Observation of high energy atmospheric neutrinos with the Antarctic muon and neutrino detector array

J. Ahrens, E. Andrés, X. Bai, G. Barouch, S. W. Barwick, R. C. Bay, T. Becka, K. H. Becker, D. Bertrand, F. Binon, A. Biron, J. Booth, O. Botner, A. Bouchta, O. Bouhali, M. M. Boyce, S. Carius, A. Chen, D. Chirkin, J. ConradJ. Cooley, C. G.S. Costa, D. F. Cowen, E. Dalberg, C. De Clercq, T. DeYoung, P. Desiati, J. P. Dewulf, P. Doksus, J. Edsjö, P. Ekström, T. Feser, J. M. Frère, T. K. Gaisser, M. Gaug, A. Goldschmidt, A. Hallgren, F. Halzen, K. Hanson, R. Hardtke, T. Hauschildt, M. Hellwig, H. Heukenkamp, G. C. Hill, P. O. Hulth, S. Hundertmark, J. Jacobsen, A. Karle, J. Kim, B. Koci, L. Köpke, M. Kowalski, J. I. Lamoureux, H. Leich, M. Leuthold, P. Lindahl, I. Liubarsky, P. Loaiza, D. M. Lowder, J. Madsen, P. Marciniewski, H. S. Matis, C. P. McParland, T. C. Miller, Y. Minaeva, P. Miočinović, P. C. Mock, R. Morse, T. Neunhöffer, P. Niessen, D. R. Nygren, H. Ögelman, P. Olbrechts, C. Pérez de los Heros, A. C. Pohl, R. Porrata, P. B. Price, G. T. Przybylski, K. Rawlins, C. Reed, W. Rhode, M. Ribordy, S. Richter, J. Rodríguez Martino, P. Romenesko, D. Ross, H. G. Sander, T. Schmidt, D. Schneider, R. Schwarz, A. Silvestri, M. Solarz, G. M. Spiczak, C. Spiering, N. Starinsky, D. Steele, P. Steffen, R. G. Stokstad, O. Streicher, P. Sudhoff, K. H. Sulanke, I. Taboada, L. Thollander, T. Thon, S. Tilav, M. Vander Donckt, C. Walck, C. Weinheimer, C. H. Wiebusch, C. Wiedeman, R. Wischnewski, H. Wissing, K. Woschnagg, W. Wu, G. Yodh, S. Young

Research output: Contribution to journalArticle

Abstract

The Antarctic muon and neutrino detector array (AMANDA) began collecting data with ten strings in 1997. Results from the first year of operation are presented. Neutrinos coming through the Earth from the Northern Hemisphere are identified by secondary muons moving upward through the array. Cosmic rays in the atmosphere generate a background of downward moving muons, which are about (Formula presented) times more abundant than the upward moving muons. Over 130 days of exposure, we observed a total of about 300 neutrino events. In the same period, a background of (Formula presented) cosmic ray muon events was recorded. The observed neutrino flux is consistent with atmospheric neutrino predictions. Monte Carlo simulations indicate that 90% of these events lie in the energy range 66 GeV to 3.4 TeV. The observation of atmospheric neutrinos consistent with expectations establishes AMANDA-B10 as a working neutrino telescope.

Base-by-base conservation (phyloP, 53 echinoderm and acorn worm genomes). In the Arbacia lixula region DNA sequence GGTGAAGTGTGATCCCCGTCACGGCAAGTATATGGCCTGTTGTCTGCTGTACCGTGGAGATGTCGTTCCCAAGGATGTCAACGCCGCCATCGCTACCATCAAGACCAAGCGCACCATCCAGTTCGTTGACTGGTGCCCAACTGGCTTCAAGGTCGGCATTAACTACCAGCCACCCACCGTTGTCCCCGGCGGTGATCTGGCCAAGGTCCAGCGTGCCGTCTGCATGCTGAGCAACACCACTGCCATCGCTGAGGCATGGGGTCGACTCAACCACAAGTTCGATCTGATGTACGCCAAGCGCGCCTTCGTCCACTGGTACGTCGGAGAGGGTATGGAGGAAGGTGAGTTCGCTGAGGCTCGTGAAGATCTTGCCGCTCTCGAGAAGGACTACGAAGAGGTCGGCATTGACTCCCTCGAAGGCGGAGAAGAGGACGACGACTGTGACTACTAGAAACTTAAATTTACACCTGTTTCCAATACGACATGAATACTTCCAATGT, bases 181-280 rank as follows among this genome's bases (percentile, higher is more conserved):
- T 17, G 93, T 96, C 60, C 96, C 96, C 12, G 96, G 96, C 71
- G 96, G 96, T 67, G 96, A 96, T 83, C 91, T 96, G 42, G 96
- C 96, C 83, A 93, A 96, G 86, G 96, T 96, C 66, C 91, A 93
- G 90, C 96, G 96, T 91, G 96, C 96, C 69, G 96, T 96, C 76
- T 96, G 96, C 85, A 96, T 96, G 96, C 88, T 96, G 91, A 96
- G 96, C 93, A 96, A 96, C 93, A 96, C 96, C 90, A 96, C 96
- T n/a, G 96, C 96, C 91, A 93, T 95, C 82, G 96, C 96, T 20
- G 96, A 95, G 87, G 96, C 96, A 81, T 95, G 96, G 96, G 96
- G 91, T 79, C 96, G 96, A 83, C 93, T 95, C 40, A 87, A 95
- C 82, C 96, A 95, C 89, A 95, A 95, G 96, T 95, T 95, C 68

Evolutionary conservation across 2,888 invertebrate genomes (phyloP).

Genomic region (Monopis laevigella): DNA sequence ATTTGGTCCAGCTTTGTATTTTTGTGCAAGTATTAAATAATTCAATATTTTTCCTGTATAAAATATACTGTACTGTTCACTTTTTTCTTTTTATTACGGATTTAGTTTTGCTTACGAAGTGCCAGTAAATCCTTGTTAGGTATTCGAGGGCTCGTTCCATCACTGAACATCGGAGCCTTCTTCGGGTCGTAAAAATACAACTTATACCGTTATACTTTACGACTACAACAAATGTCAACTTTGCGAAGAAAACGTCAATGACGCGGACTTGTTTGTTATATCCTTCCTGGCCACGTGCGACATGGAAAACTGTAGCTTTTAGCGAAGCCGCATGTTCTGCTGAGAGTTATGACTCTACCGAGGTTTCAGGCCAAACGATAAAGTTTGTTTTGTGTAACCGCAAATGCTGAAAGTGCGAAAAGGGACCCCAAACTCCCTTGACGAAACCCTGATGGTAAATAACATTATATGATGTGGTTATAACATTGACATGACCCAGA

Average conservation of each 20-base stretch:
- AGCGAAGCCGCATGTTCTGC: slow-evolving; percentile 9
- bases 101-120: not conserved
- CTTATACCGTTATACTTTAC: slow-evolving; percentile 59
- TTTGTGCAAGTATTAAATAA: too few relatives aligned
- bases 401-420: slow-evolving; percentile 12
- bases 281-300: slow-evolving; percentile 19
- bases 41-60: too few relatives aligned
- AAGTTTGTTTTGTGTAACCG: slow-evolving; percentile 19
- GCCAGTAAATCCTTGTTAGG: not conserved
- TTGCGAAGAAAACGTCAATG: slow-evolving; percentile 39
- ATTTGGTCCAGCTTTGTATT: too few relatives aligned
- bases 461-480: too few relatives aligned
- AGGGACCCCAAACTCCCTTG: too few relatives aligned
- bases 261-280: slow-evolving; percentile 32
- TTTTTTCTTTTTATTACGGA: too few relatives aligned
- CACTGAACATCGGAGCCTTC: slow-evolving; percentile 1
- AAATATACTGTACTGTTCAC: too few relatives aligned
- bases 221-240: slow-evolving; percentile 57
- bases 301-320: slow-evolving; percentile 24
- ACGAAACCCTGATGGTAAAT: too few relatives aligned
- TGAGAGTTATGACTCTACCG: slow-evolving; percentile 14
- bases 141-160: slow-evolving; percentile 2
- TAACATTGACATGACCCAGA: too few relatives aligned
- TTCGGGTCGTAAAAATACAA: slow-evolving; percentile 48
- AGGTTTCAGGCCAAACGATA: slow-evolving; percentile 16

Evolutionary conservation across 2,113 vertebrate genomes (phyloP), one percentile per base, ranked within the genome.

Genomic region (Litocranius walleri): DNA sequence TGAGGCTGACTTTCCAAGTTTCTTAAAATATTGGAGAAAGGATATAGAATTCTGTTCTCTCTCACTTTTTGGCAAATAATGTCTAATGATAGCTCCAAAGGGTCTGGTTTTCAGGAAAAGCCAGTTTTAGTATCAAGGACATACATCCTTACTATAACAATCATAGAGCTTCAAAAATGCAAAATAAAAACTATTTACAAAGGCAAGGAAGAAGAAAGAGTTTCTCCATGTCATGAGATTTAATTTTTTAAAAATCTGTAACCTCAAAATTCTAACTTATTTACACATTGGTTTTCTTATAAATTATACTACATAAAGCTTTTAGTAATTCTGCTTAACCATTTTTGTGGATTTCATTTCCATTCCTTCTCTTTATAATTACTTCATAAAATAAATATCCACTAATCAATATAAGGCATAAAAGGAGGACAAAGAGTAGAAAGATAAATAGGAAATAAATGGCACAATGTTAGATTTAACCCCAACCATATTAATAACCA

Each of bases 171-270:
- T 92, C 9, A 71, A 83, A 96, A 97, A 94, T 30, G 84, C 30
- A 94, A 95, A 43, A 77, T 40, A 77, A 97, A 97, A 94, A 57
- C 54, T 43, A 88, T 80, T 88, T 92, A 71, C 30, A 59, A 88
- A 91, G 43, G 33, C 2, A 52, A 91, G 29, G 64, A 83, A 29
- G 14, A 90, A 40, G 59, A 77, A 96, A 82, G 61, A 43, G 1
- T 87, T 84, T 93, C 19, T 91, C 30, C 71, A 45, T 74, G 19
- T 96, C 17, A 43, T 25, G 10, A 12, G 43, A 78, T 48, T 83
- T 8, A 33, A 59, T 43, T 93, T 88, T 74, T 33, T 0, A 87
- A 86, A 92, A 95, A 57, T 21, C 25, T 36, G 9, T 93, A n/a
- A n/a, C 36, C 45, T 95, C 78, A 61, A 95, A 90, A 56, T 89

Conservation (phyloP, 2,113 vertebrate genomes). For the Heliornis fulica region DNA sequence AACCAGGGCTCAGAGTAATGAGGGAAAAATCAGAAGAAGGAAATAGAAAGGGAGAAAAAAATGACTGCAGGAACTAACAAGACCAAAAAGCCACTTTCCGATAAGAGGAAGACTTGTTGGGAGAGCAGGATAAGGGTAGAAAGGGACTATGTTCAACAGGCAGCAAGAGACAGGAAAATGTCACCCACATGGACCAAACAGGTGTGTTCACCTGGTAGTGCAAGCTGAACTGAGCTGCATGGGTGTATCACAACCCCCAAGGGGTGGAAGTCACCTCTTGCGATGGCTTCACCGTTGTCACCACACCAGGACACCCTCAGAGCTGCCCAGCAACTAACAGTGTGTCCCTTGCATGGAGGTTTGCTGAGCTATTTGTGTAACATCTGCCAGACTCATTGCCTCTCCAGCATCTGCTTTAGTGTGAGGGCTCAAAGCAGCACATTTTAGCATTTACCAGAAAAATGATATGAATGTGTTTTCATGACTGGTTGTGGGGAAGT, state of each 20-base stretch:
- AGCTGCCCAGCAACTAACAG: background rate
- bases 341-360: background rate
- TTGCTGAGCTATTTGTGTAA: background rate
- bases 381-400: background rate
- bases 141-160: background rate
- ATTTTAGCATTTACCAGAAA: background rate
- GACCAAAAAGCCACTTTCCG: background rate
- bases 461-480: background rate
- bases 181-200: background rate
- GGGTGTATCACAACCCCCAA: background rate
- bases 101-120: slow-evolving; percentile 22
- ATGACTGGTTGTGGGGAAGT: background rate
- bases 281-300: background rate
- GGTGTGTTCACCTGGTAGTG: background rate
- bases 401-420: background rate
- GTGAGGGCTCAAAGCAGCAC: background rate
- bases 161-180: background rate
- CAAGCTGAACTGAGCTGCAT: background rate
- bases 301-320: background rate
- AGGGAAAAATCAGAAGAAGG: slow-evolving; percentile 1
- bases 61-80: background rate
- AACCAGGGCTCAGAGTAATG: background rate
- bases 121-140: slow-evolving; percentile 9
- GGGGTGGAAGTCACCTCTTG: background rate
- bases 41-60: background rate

Original languageEnglish (US)
Number of pages1
JournalPhysical Review D - Particles, Fields, Gravitation and Cosmology
Volume66
Issue number1
DOIs
StatePublished - Jan 1 2002

All Science Journal Classification (ASJC) codes

  • Nuclear and High Energy Physics
  • Physics and Astronomy (miscellaneous)

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    Ahrens, J., Andrés, E., Bai, X., Barouch, G., Barwick, S. W., Bay, R. C., Becka, T., Becker, K. H., Bertrand, D., Binon, F., Biron, A., Booth, J., Botner, O., Bouchta, A., Bouhali, O., Boyce, M. M., Carius, S., Chen, A., Chirkin, D., ... Young, S. (2002). Observation of high energy atmospheric neutrinos with the Antarctic muon and neutrino detector array. Physical Review D - Particles, Fields, Gravitation and Cosmology, 66(1). https://doi.org/10.1103/PhysRevD.66.012005